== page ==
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Crusader Without a Cape Sends Out the Bat Signal in New Jersey


More than 50 people turned out at Ridgefield Park High School for the first night of Batstock, an annual series of events in Bergen County created by Joseph D’Angeli, above, in 2009.Credit Fred R. Conrad for The New York Times

On a recent night, somewhere in the swamps of Jersey, it was the children, primarily, who asked the hard questions.

“Could a bat eat a human?” one girl asked.

“Only on HBO,” answered Joseph D’Angeli, who is known in some quarters as the Batman of New Jersey.

“How do you attract a bat to a bat house?” a woman asked.

“A good-looking female bat,” the single, 49-year-old Mr. D’Angeli said, before quickly adding that a bat house should be allowed to weather, to lose the scent of humans.

The children were among 50 people who had turned out at Ridgefield Park High School for the first night of Batstock, an annual series of events in Bergen County created by Mr. D’Angeli in 2009 to celebrate bats, which he said were underappreciated and misunderstood. The creatures are also being wiped out throughout the Eastern United States by a fungal disease, which Mr. D’Angeli said now made education even more important.

Mr. D’Angeli, the director of the Wildlife Conservation and Education Center in Ridgefield Park, has spent more than two decades promoting bat conservation. He spent Sunday night dispelling myths about bats and highlighting their positive traits.

No, they don’t want to suck your blood, and less than 1 percent of bats actually carry rabies.

Some, however, do eat hundreds or even thousands of insects every night.


Mr. D’Angeli’s fruit bats. CreditFred R. Conrad for The New York Times

“Bats are our best natural defense against mosquitoes,” he told the audience.

It is one reason the decline in bat populations is so grave, Mr. D’Angeli and other experts say. Since 2006, white-nose syndrome, a fungal disease, has decimated the hibernating bat population in the Northeast.

Brooke Maslo, a professor in the department of ecology, evolution, and natural resources at Rutgers University in New Brunswick, N.J., studies North American bats. She said in an interview that the disease had killed millions of bats in the United States.

“When it first came through, the bats were just dead on the floor of the caves,” she said. “And now there’s just the skeletons.

“It’s like walking though a graveyard,” she said.

Dr. Maslo said that loss of bats could result in a huge growth of insect populations, especially of crop pests.

Mr. D’Angel said the population decline had added urgency to his mission to educate.

“I do admit, some of them look mouselike,” he said as he looked at a bat’s head on a screen with the audience. “But they are not rodents at all.”

Nearby, three straw-colored fruit bats hung in a cage. Audience members fed them pieces of papaya and honeydew on wooden skewers at the end of the program.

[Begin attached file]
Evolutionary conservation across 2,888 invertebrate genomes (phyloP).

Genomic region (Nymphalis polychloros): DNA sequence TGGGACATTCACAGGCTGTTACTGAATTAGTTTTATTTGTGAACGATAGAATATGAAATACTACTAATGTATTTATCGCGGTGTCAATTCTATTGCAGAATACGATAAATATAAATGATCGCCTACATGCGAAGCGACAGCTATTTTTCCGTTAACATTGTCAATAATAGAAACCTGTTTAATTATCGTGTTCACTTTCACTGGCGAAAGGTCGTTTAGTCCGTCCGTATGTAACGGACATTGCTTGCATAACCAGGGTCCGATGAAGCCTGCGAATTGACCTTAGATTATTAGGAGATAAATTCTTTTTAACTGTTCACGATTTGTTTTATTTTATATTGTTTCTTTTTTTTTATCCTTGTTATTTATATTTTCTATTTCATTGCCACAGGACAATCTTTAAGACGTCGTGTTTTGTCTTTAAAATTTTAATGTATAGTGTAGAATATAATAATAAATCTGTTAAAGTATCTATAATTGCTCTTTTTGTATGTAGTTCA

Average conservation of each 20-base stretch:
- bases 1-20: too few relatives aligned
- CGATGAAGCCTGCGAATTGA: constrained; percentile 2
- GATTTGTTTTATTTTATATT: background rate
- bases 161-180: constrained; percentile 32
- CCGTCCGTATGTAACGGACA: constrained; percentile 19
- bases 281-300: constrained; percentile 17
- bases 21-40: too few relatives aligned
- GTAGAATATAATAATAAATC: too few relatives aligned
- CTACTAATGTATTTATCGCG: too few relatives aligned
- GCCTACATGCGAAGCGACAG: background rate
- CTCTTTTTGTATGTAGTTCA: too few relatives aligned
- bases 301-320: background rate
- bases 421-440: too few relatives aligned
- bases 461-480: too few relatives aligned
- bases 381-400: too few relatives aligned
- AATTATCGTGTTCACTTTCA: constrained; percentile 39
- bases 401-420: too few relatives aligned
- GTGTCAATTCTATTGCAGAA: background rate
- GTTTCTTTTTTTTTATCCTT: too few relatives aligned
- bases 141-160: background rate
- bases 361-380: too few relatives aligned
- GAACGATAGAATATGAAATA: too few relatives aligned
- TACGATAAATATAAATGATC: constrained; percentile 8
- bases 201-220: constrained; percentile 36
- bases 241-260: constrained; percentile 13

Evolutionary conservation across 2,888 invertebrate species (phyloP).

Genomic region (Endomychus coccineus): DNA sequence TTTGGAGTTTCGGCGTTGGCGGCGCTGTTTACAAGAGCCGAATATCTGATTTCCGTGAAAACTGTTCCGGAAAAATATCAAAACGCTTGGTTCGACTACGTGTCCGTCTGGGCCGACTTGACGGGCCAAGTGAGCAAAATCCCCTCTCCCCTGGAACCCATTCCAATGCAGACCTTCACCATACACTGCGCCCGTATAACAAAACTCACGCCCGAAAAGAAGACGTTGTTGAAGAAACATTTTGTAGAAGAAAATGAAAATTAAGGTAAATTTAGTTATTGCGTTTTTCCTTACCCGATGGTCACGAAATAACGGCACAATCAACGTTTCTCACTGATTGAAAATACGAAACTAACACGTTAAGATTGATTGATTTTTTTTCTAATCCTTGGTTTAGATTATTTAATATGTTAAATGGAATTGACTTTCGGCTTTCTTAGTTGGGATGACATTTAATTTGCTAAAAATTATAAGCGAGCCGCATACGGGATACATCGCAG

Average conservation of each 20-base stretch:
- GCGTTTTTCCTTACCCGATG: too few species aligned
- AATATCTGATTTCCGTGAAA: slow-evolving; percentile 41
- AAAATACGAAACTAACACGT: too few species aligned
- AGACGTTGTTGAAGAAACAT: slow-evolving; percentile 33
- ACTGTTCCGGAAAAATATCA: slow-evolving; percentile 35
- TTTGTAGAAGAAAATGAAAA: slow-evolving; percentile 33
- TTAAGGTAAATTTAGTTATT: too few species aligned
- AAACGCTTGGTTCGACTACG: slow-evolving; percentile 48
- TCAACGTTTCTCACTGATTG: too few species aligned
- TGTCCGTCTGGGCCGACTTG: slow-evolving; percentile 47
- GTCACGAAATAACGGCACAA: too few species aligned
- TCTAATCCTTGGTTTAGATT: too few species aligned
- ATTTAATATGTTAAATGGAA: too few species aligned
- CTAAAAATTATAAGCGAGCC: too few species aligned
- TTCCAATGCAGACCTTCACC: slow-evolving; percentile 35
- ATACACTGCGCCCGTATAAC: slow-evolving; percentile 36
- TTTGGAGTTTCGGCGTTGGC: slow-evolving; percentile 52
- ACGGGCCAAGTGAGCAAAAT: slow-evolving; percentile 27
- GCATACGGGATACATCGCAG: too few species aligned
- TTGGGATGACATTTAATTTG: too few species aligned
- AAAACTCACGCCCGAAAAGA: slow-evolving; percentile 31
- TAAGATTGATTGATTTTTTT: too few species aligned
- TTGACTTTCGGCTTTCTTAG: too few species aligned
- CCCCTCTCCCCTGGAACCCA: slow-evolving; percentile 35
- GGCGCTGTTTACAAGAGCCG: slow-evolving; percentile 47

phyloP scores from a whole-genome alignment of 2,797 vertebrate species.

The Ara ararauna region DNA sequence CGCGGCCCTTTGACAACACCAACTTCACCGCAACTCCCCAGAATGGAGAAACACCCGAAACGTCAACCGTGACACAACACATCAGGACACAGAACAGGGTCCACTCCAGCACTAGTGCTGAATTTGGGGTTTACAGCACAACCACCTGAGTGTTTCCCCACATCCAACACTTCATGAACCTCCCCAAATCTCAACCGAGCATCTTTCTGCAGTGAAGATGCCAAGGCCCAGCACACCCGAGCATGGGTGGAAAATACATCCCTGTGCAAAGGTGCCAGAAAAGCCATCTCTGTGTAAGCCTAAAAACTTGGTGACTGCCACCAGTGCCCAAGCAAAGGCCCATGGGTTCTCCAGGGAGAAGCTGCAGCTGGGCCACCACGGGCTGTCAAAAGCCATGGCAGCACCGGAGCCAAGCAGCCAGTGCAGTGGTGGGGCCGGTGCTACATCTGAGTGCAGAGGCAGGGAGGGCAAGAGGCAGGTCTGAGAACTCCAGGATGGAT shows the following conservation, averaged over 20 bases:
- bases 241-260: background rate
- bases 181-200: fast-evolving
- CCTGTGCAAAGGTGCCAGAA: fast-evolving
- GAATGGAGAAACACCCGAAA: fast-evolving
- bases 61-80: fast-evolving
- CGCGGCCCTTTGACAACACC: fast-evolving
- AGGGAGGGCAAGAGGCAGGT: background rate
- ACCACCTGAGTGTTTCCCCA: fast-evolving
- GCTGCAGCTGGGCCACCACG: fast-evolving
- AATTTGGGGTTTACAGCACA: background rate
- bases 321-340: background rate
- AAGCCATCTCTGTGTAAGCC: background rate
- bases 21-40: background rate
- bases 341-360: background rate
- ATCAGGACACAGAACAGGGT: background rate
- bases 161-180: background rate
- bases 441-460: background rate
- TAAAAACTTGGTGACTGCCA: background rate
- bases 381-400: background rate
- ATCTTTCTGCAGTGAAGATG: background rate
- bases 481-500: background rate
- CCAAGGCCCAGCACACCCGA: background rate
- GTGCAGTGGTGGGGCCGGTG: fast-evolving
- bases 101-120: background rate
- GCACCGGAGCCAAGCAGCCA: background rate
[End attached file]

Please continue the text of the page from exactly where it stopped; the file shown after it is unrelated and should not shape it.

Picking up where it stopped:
Mr. D’Angeli usually hangs out with some 20 bats in his education center, a storefront in Ridgefield Park. He is one of only two people licensed to have bats in New Jersey, according to the State Department of Environmental Protection. The center also houses spiders, snakes and other animals, most of which came from shelters or private owners who could no longer care for them.

Bats were not always Mr. D’Angeli’s primary focus in life. In the late 1980s and early ’90s, he was the lead singer of Roxx, a glam metal band known for a stage show that included laser lights and pyrotechnics.

“Go big or don’t go at all, that’s how Joe likes to do his shows,” said John Banaski, a friend of Mr. D’Angeli’s since the music years and a Batstock volunteer. Mr. Banaski, 48, said the two met more than 20 years ago at one of Mr. D’Angeli’s concerts.

Roxx disbanded in the mid-1990s, Mr. D’Angeli said, around the same time he began devoting himself to educating the public about bats. He lectures and exhibits bats throughout New Jersey, he said, at schools, libraries and other venues.

Many at Batstock took to the furry winged creatures.

“I like the different designs on them,” Vilaiwan Galarza, 9 said. Vilaiwan, who was with her mother and younger brother, said she was not afraid. “I’ve seen more disgusting creatures,” she said.

Her mother, Kamolchanok Galarza, said she was “O.K.” with bats. “I think it’s good if they help kill mosquitoes,” Ms. Galarza, 37, said.

Tehilla Blau, 12, said she thought bats were interesting. “Some of them can’t really be described as cute, but they’re also not repulsive,” said Tehilla, who was with her brother and grandparents.

Batstock will continue with a bat walk at the Teaneck Creek Conservancy on Sept. 18.

“It’s not Woodstock by any means, but it’s still nice,” Mr. D’Angeli said.

“There’s one goal and one goal only,” he added. “And that is to make sure that bats get the attention they deserve.”


A version of this article appears in print on August 25, 2016, on page A14 of the New York edition with the headline: A Crusader, Capeless, Sends Out a Bat Signal.

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BATS. Megabats, Flying-foxes, Fruit bats and Microbats: Crusader Without a Cape Sends Out the Bat Signal in New Jersey
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Crusader Without a Cape Sends Out the Bat Signal in New Jersey
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